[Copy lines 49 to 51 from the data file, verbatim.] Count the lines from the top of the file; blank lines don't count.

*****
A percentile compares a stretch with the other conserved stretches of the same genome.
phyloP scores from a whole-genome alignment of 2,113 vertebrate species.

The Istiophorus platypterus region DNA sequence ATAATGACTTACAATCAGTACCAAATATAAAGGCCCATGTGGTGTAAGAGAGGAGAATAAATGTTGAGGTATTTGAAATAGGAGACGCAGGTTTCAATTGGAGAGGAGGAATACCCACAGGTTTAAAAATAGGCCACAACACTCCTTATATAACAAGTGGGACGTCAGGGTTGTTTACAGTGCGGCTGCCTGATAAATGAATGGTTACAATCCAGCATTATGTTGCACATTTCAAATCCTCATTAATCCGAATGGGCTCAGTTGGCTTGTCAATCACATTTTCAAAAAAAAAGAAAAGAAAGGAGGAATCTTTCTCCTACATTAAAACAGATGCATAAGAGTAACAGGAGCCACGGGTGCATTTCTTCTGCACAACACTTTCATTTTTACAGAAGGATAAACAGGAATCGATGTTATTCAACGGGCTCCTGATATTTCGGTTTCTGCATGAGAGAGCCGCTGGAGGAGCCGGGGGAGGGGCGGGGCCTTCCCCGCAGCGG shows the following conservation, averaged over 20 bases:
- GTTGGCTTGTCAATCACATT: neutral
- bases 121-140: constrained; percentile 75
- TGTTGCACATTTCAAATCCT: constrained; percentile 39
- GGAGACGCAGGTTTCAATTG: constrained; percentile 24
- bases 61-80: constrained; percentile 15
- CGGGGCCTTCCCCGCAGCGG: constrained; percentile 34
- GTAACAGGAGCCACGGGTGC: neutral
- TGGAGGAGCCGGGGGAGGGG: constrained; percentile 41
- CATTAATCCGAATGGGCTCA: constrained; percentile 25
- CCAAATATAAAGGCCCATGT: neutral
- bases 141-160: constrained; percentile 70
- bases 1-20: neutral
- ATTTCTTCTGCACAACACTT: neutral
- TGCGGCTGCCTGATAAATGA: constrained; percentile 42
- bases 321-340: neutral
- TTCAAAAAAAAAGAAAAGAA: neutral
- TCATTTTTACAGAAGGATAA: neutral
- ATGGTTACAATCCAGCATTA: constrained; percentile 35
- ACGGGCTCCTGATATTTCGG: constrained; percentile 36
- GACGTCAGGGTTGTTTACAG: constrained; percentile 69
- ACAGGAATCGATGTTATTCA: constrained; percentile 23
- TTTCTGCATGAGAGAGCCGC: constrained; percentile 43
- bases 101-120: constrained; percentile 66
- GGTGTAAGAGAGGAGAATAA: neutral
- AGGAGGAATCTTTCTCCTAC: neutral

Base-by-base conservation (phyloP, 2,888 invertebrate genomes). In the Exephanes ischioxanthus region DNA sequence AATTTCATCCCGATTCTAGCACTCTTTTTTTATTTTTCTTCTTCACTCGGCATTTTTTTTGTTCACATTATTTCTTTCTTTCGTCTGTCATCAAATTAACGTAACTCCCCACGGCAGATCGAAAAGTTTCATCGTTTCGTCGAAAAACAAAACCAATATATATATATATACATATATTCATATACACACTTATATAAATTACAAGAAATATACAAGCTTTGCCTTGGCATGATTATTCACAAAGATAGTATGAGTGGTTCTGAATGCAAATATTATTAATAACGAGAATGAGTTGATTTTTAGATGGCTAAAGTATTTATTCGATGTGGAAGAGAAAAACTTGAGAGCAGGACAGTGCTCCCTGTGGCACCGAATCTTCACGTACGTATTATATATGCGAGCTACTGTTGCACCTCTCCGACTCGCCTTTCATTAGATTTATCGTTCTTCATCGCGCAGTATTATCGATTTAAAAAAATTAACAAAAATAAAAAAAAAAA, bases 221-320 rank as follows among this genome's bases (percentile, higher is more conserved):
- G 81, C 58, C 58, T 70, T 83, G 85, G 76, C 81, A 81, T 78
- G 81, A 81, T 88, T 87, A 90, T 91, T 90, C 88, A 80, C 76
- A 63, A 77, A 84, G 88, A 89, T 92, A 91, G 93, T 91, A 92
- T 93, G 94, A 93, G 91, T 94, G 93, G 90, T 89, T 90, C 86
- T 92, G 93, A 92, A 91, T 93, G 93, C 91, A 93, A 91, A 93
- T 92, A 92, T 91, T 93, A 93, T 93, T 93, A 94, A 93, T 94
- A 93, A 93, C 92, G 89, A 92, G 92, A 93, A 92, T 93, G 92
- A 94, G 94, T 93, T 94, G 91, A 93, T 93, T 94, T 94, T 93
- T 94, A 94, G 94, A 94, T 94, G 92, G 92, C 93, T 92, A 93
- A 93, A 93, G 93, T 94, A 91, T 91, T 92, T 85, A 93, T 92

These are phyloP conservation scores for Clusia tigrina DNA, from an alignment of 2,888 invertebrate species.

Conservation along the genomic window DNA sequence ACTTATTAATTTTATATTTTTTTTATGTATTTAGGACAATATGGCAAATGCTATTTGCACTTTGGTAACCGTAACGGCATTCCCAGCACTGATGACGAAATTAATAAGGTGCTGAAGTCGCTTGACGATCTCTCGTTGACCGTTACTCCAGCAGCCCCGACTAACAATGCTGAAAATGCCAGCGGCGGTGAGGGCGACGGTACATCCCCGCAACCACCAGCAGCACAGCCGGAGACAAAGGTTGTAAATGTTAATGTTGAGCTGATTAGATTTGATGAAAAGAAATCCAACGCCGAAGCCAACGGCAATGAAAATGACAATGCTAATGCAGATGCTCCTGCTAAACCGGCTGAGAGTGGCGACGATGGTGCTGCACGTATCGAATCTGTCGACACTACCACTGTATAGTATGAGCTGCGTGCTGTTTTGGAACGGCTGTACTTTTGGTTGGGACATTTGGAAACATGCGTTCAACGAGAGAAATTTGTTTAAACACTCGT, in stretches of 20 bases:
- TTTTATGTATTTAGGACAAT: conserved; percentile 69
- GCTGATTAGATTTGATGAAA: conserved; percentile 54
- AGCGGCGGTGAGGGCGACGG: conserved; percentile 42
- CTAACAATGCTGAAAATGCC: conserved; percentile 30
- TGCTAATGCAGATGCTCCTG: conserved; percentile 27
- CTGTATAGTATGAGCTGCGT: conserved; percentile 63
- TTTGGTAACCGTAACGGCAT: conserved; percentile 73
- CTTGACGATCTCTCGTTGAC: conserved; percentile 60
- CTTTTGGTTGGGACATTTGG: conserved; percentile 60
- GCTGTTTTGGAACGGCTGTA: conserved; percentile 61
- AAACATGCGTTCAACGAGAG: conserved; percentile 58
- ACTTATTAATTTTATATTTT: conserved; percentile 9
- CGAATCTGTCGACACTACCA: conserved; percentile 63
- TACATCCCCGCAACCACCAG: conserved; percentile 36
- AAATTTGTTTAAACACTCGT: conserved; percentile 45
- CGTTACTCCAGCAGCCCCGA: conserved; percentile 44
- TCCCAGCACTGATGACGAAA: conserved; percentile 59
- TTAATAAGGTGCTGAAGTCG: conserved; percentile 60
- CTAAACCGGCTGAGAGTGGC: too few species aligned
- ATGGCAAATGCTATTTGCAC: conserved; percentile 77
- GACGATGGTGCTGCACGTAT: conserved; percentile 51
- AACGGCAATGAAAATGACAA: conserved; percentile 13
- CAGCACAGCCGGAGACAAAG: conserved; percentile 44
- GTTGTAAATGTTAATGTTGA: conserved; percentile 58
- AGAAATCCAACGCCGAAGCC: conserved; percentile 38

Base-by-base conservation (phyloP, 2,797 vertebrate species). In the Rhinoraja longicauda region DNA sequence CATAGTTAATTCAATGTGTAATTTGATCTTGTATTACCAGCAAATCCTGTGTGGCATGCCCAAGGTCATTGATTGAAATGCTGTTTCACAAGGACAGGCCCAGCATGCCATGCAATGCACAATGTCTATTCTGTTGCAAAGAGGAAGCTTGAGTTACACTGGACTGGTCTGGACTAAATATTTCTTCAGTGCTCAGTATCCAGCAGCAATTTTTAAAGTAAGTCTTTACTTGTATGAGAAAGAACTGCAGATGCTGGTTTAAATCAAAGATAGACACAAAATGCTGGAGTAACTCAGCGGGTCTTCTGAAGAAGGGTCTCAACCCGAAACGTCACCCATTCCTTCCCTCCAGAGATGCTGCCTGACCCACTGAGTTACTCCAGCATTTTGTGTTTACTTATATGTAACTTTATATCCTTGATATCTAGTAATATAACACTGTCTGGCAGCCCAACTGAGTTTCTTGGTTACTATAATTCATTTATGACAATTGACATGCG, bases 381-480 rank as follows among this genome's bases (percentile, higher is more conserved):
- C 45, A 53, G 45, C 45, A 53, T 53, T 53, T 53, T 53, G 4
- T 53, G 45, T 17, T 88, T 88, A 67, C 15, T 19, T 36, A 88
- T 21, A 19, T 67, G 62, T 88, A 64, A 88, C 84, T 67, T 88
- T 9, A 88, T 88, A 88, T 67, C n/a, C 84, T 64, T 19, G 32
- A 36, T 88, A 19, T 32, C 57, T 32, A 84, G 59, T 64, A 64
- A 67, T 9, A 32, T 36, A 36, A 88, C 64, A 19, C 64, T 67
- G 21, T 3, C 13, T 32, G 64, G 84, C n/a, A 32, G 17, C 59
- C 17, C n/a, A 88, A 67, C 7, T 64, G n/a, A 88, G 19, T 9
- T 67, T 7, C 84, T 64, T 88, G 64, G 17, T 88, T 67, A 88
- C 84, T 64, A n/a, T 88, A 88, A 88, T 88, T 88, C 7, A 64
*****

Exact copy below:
- CTTGACGATCTCTCGTTGAC: conserved; percentile 60
- CTTTTGGTTGGGACATTTGG: conserved; percentile 60
- GCTGTTTTGGAACGGCTGTA: conserved; percentile 61